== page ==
Serum potassium levels as an outcome determinant in acute medical admissions

Richard Conway, Donnacha Creagh, Declan G Byrne, Deirdre O'Riordan, Bernard Silke
Clinical Medicine: Journal of the Royal College of Physicians of London 2015, 15 (3): 239-43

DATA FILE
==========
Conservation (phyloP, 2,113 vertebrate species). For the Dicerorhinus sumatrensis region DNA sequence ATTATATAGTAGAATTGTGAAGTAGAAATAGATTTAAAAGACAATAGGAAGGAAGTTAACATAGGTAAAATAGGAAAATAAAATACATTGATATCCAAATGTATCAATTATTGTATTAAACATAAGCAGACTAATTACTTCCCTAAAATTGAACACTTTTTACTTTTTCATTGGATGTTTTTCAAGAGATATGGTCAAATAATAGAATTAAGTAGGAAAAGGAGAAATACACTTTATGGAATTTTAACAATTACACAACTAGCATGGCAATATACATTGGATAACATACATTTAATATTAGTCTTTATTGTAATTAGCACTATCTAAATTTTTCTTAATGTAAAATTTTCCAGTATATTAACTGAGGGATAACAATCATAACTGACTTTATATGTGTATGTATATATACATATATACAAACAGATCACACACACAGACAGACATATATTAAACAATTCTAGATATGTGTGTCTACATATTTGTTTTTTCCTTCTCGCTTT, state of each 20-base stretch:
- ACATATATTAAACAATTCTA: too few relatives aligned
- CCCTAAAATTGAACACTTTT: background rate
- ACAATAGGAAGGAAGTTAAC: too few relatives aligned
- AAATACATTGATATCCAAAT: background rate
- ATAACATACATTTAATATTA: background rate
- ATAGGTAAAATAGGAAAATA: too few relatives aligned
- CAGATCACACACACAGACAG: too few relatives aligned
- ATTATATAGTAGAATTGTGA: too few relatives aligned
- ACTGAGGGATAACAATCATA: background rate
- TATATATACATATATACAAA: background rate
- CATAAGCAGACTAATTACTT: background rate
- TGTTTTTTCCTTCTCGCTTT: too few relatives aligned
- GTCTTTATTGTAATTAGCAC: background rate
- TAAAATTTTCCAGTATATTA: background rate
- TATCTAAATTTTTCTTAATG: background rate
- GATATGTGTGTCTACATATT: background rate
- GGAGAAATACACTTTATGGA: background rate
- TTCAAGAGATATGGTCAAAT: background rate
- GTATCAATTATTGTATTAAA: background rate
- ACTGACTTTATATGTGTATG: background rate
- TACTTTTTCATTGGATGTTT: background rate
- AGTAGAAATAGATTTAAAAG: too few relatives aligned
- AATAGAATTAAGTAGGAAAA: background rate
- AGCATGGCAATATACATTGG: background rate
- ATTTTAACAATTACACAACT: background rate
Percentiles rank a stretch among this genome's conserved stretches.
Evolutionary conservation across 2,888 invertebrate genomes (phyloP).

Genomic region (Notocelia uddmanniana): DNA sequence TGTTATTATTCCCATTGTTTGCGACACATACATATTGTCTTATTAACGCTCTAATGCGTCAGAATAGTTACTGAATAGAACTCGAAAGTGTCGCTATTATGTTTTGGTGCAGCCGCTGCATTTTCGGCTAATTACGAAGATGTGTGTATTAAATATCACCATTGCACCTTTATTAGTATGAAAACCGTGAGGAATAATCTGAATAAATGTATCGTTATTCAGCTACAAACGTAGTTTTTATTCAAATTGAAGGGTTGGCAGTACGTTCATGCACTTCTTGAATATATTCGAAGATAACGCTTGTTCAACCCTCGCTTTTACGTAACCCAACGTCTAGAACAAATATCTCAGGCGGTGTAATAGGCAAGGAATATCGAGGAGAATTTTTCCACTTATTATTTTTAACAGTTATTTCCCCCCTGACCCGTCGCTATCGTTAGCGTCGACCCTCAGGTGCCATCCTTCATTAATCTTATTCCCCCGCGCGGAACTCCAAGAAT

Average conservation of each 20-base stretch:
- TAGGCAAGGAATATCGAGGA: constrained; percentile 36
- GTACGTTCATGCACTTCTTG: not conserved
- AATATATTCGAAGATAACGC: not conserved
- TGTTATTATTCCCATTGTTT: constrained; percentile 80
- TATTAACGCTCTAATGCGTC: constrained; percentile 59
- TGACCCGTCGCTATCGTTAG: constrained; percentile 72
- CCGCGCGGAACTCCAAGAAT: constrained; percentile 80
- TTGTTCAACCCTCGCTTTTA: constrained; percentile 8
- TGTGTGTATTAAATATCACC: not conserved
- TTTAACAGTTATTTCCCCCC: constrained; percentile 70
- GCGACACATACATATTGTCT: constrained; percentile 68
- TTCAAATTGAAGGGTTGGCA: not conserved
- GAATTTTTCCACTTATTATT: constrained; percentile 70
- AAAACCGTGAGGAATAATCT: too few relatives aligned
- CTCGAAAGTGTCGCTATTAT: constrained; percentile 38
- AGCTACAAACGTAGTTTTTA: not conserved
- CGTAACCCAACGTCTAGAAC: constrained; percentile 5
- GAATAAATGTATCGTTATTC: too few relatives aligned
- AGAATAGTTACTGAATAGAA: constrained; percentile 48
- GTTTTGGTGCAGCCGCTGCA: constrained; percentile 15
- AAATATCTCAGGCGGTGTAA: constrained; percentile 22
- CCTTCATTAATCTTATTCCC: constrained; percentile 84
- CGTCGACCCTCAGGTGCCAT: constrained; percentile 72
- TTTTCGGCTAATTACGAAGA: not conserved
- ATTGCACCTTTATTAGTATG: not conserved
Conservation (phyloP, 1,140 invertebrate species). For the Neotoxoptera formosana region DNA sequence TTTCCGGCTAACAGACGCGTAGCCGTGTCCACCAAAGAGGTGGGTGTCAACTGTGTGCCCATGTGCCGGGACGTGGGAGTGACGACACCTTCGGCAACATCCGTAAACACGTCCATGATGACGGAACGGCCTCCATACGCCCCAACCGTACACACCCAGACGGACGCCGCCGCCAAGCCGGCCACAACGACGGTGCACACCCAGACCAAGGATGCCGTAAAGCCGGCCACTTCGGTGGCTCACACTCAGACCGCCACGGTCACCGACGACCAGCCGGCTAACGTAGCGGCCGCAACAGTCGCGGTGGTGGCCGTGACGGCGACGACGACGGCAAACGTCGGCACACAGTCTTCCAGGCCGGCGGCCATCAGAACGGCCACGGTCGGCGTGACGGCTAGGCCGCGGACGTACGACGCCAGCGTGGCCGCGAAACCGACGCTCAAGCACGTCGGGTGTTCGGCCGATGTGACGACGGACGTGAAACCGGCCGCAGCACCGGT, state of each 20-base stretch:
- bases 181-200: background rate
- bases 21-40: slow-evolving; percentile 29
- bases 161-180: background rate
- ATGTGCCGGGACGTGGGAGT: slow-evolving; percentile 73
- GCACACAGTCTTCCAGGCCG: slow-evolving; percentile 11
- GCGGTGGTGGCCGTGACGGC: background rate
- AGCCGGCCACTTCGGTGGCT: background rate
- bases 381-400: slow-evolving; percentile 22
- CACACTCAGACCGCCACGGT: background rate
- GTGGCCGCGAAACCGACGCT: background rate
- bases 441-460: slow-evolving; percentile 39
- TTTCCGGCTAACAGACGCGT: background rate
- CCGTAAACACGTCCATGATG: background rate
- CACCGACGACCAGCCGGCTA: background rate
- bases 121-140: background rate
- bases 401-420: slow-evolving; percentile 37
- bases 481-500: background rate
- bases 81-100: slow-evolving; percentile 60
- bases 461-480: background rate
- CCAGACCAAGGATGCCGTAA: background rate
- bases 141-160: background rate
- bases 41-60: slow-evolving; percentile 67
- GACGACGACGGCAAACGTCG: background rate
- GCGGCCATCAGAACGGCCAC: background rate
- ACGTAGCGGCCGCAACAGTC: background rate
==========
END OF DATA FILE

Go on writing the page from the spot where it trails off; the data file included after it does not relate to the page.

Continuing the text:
The relationship between serum potassium levels and mortality in acute medical admissions is uncertain. In particular, the relevance of minor abnormalities in potassium level or variations within the normal range remains to be determined. We performed a retrospective cohort study of all emergency medical admissions to St James's Hospital (Dublin, Ireland) between 2002 and 2012. We used a stepwise logistic regression model to predict in-hospital mortality, adjusting risk estimates for major predictor variables. There were 67,585 admissions in 37,828 patients over 11 years. After removing long-stay patients, 60,864 admissions in 35,168 patients were included in the study. Hypokalaemia was present in 14.5% and hyperkalaemia in 4.9%. In-hospital mortality was 3.9, 5.0, and 18.1% in the normokalaemic, hypokalaemic and hyperkalaemic groups respectively. Hypokalaemic patients had a univariate odds ratio (OR) of 1.29 for in-hospital mortality (95% confidence interval (CI) 1.16-1.43; p<0.001). Hyperkalaemic patients had a univariate OR for in-hospital mortality of 5.2 (95% CI 4.7-5.7; p<0.001). The ORs for an in-hospital death for potassium between 4.3 and 4.7 mmol/l, and 4.7 and 5.2 mmol/l, were 1.73 (95% CI 1.51-1.99) and 2.97 (95% CI 2.53-3.50) respectively. Hyperkalaemia and hypokalaemia are associated with increased mortality.


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